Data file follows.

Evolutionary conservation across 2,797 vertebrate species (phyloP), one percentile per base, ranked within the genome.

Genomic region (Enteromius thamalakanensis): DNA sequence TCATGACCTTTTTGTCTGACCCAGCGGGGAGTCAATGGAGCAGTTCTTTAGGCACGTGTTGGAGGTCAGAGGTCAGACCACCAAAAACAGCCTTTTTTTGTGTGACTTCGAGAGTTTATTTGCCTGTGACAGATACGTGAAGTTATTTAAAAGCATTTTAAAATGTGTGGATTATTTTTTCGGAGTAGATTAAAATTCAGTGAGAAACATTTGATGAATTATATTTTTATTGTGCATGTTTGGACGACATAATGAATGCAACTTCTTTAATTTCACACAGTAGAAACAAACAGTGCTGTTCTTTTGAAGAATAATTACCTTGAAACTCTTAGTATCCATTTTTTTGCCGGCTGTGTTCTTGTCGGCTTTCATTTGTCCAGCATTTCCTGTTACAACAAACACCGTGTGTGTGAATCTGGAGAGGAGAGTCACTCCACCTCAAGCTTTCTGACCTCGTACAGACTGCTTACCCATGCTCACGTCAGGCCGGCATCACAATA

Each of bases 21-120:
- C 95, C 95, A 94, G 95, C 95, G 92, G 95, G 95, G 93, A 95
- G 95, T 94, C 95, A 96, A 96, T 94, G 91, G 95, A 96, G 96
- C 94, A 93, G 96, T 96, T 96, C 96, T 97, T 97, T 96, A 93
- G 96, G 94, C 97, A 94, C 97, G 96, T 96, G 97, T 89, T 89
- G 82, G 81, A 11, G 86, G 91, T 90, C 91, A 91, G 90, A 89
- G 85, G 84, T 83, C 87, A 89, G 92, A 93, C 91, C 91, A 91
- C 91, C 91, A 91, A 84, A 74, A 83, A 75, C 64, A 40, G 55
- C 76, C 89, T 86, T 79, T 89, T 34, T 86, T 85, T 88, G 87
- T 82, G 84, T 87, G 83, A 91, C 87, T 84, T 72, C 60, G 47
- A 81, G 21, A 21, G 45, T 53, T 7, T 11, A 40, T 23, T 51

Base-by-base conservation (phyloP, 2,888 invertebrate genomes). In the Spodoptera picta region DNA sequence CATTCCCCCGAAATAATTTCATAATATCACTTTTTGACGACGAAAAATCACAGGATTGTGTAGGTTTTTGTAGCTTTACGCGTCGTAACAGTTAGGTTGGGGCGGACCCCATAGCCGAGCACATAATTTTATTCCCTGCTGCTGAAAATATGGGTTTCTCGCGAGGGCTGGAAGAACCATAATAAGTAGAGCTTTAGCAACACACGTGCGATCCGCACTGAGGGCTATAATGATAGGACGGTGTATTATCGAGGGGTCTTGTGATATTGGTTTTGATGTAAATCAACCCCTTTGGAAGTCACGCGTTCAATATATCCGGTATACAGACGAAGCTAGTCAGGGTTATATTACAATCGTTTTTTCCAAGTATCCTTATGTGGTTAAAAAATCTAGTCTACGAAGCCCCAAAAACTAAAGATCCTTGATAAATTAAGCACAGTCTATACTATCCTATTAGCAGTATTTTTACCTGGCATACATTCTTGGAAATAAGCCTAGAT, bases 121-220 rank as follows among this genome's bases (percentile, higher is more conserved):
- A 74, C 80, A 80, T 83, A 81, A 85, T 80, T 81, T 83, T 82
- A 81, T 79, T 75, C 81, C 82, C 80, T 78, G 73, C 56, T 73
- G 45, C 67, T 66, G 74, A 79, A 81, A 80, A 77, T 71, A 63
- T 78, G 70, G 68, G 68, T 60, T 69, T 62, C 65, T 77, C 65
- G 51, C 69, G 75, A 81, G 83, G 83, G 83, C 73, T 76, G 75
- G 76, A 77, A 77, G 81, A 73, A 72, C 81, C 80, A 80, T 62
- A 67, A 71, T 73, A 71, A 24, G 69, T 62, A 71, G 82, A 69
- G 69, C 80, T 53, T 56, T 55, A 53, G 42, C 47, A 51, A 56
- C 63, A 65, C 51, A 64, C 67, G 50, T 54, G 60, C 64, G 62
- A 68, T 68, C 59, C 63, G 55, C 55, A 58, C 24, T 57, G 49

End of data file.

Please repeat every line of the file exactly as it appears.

Evolutionary conservation across 2,797 vertebrate species (phyloP), one percentile per base, ranked within the genome.

Genomic region (Enteromius thamalakanensis): DNA sequence TCATGACCTTTTTGTCTGACCCAGCGGGGAGTCAATGGAGCAGTTCTTTAGGCACGTGTTGGAGGTCAGAGGTCAGACCACCAAAAACAGCCTTTTTTTGTGTGACTTCGAGAGTTTATTTGCCTGTGACAGATACGTGAAGTTATTTAAAAGCATTTTAAAATGTGTGGATTATTTTTTCGGAGTAGATTAAAATTCAGTGAGAAACATTTGATGAATTATATTTTTATTGTGCATGTTTGGACGACATAATGAATGCAACTTCTTTAATTTCACACAGTAGAAACAAACAGTGCTGTTCTTTTGAAGAATAATTACCTTGAAACTCTTAGTATCCATTTTTTTGCCGGCTGTGTTCTTGTCGGCTTTCATTTGTCCAGCATTTCCTGTTACAACAAACACCGTGTGTGTGAATCTGGAGAGGAGAGTCACTCCACCTCAAGCTTTCTGACCTCGTACAGACTGCTTACCCATGCTCACGTCAGGCCGGCATCACAATA

Each of bases 21-120:
- C 95, C 95, A 94, G 95, C 95, G 92, G 95, G 95, G 93, A 95
- G 95, T 94, C 95, A 96, A 96, T 94, G 91, G 95, A 96, G 96
- C 94, A 93, G 96, T 96, T 96, C 96, T 97, T 97, T 96, A 93
- G 96, G 94, C 97, A 94, C 97, G 96, T 96, G 97, T 89, T 89
- G 82, G 81, A 11, G 86, G 91, T 90, C 91, A 91, G 90, A 89
- G 85, G 84, T 83, C 87, A 89, G 92, A 93, C 91, C 91, A 91
- C 91, C 91, A 91, A 84, A 74, A 83, A 75, C 64, A 40, G 55
- C 76, C 89, T 86, T 79, T 89, T 34, T 86, T 85, T 88, G 87
- T 82, G 84, T 87, G 83, A 91, C 87, T 84, T 72, C 60, G 47
- A 81, G 21, A 21, G 45, T 53, T 7, T 11, A 40, T 23, T 51

Base-by-base conservation (phyloP, 2,888 invertebrate genomes). In the Spodoptera picta region DNA sequence CATTCCCCCGAAATAATTTCATAATATCACTTTTTGACGACGAAAAATCACAGGATTGTGTAGGTTTTTGTAGCTTTACGCGTCGTAACAGTTAGGTTGGGGCGGACCCCATAGCCGAGCACATAATTTTATTCCCTGCTGCTGAAAATATGGGTTTCTCGCGAGGGCTGGAAGAACCATAATAAGTAGAGCTTTAGCAACACACGTGCGATCCGCACTGAGGGCTATAATGATAGGACGGTGTATTATCGAGGGGTCTTGTGATATTGGTTTTGATGTAAATCAACCCCTTTGGAAGTCACGCGTTCAATATATCCGGTATACAGACGAAGCTAGTCAGGGTTATATTACAATCGTTTTTTCCAAGTATCCTTATGTGGTTAAAAAATCTAGTCTACGAAGCCCCAAAAACTAAAGATCCTTGATAAATTAAGCACAGTCTATACTATCCTATTAGCAGTATTTTTACCTGGCATACATTCTTGGAAATAAGCCTAGAT, bases 121-220 rank as follows among this genome's bases (percentile, higher is more conserved):
- A 74, C 80, A 80, T 83, A 81, A 85, T 80, T 81, T 83, T 82
- A 81, T 79, T 75, C 81, C 82, C 80, T 78, G 73, C 56, T 73
- G 45, C 67, T 66, G 74, A 79, A 81, A 80, A 77, T 71, A 63
- T 78, G 70, G 68, G 68, T 60, T 69, T 62, C 65, T 77, C 65
- G 51, C 69, G 75, A 81, G 83, G 83, G 83, C 73, T 76, G 75
- G 76, A 77, A 77, G 81, A 73, A 72, C 81, C 80, A 80, T 62
- A 67, A 71, T 73, A 71, A 24, G 69, T 62, A 71, G 82, A 69
- G 69, C 80, T 53, T 56, T 55, A 53, G 42, C 47, A 51, A 56
- C 63, A 65, C 51, A 64, C 67, G 50, T 54, G 60, C 64, G 62
- A 68, T 68, C 59, C 63, G 55, C 55, A 58, C 24, T 57, G 49